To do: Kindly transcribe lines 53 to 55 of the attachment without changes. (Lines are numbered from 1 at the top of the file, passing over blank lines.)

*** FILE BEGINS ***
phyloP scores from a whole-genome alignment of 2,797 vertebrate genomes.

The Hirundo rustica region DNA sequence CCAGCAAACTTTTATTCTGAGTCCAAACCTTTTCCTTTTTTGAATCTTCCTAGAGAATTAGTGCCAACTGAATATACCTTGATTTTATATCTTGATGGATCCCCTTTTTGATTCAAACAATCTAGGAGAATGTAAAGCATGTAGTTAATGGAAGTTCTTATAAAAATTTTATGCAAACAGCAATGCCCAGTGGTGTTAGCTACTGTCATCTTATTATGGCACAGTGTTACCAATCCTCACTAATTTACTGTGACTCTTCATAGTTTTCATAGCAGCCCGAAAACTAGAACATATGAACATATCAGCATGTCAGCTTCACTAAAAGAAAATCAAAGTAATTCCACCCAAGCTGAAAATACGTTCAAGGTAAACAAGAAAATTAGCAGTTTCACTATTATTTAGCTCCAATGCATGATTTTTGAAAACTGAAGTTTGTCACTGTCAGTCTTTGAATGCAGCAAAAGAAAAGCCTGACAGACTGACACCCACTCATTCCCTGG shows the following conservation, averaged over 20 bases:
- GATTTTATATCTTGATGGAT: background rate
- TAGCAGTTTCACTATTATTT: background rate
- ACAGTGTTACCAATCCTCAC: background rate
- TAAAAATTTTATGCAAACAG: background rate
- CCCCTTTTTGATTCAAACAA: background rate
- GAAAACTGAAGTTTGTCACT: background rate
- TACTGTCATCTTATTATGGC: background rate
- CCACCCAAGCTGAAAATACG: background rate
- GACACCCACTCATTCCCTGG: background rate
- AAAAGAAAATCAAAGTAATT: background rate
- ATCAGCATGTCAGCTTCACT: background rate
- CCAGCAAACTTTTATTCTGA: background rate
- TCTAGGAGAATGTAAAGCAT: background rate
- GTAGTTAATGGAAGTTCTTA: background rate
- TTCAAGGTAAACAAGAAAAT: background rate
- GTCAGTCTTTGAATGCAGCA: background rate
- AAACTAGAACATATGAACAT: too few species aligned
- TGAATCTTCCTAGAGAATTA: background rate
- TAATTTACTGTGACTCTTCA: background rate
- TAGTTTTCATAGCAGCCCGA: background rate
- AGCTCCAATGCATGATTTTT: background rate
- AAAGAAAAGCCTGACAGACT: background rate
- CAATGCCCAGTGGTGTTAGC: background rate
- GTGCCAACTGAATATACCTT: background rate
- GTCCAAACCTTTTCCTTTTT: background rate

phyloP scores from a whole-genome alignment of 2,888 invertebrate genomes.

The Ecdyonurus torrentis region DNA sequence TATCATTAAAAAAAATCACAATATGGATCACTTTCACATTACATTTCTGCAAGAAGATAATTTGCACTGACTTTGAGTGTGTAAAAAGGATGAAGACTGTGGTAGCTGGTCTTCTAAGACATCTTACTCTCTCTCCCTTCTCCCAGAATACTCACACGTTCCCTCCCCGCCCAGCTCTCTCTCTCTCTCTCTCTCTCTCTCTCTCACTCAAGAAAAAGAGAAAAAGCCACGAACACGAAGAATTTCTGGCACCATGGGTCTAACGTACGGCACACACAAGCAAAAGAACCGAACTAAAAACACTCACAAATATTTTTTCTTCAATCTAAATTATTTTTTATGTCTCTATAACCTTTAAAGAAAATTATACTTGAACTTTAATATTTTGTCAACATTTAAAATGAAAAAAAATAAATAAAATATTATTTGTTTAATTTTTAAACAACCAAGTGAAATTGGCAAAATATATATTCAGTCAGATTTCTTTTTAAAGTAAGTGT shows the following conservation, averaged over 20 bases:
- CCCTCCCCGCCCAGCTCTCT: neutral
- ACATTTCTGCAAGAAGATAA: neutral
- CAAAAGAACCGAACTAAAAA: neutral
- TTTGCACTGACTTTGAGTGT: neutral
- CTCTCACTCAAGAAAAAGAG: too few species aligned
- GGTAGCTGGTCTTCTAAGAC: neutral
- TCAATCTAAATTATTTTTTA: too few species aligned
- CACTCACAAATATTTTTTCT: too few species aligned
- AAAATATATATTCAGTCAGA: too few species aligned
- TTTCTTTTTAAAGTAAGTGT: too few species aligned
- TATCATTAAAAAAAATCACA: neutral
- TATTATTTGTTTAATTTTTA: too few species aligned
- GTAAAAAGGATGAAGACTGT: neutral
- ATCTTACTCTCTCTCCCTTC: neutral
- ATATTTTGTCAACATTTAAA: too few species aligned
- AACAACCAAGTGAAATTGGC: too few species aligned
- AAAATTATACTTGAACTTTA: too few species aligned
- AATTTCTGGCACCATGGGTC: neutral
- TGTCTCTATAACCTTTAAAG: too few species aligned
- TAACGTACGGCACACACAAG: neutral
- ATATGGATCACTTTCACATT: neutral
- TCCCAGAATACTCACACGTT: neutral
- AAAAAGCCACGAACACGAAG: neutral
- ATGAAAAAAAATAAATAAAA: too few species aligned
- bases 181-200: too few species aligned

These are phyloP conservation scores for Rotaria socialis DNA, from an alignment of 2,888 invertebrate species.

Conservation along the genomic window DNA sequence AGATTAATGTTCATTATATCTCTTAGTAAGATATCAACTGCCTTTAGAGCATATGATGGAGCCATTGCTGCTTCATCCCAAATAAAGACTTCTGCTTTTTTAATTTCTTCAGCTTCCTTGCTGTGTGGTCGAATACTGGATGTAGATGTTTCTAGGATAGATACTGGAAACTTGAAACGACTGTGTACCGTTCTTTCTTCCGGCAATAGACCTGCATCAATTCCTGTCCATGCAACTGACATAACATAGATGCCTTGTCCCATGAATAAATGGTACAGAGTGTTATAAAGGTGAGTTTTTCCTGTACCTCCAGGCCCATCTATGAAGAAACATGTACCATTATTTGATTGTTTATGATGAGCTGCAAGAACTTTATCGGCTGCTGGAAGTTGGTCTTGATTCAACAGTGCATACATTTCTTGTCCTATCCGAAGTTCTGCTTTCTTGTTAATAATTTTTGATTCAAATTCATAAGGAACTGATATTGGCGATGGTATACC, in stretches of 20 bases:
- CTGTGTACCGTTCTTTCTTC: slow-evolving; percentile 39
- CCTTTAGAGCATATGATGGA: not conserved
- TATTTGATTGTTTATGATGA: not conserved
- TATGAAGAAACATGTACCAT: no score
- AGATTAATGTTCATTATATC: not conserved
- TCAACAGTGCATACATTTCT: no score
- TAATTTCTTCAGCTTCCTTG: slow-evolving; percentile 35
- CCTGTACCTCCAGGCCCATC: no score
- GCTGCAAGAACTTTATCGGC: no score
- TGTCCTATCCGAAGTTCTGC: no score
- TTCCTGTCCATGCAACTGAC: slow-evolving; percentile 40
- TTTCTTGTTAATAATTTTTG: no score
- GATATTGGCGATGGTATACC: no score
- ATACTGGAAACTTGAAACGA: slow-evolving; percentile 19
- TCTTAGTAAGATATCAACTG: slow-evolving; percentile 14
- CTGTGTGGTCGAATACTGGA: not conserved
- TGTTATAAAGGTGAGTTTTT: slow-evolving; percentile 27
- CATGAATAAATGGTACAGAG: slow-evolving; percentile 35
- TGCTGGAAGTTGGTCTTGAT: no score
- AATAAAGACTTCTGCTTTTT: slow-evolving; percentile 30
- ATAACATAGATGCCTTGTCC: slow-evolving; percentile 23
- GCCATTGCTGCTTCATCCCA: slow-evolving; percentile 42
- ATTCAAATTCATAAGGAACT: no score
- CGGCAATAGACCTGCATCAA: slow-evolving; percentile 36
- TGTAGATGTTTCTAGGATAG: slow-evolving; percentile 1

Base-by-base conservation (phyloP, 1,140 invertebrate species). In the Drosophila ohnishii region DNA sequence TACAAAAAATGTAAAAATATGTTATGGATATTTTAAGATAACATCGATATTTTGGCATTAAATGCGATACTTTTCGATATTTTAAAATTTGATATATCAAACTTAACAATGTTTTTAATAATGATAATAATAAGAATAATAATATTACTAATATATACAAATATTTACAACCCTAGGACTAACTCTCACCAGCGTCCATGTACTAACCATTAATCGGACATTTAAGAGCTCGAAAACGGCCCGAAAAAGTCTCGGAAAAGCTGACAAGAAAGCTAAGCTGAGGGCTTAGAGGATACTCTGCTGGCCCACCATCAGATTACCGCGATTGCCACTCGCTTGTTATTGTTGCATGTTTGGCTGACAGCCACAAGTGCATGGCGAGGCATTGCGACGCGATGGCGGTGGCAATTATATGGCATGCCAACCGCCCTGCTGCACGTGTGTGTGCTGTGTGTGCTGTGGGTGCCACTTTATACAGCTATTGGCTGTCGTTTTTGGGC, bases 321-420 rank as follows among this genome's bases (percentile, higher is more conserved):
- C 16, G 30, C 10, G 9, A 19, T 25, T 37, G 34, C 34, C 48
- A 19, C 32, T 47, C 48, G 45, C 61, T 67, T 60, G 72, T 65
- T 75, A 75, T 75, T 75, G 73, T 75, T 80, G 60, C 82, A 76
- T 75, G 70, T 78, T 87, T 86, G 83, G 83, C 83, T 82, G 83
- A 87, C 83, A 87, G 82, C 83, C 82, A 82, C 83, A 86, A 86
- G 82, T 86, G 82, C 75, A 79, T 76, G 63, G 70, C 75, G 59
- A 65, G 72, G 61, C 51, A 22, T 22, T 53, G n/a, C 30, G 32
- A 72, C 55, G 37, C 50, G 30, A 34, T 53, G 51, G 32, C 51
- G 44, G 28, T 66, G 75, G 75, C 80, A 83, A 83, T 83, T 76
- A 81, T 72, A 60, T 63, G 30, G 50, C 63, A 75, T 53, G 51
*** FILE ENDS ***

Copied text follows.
- ATGAAAAAAAATAAATAAAA: too few species aligned
- bases 181-200: too few species aligned

These are phyloP conservation scores for Rotaria socialis DNA, from an alignment of 2,888 invertebrate species.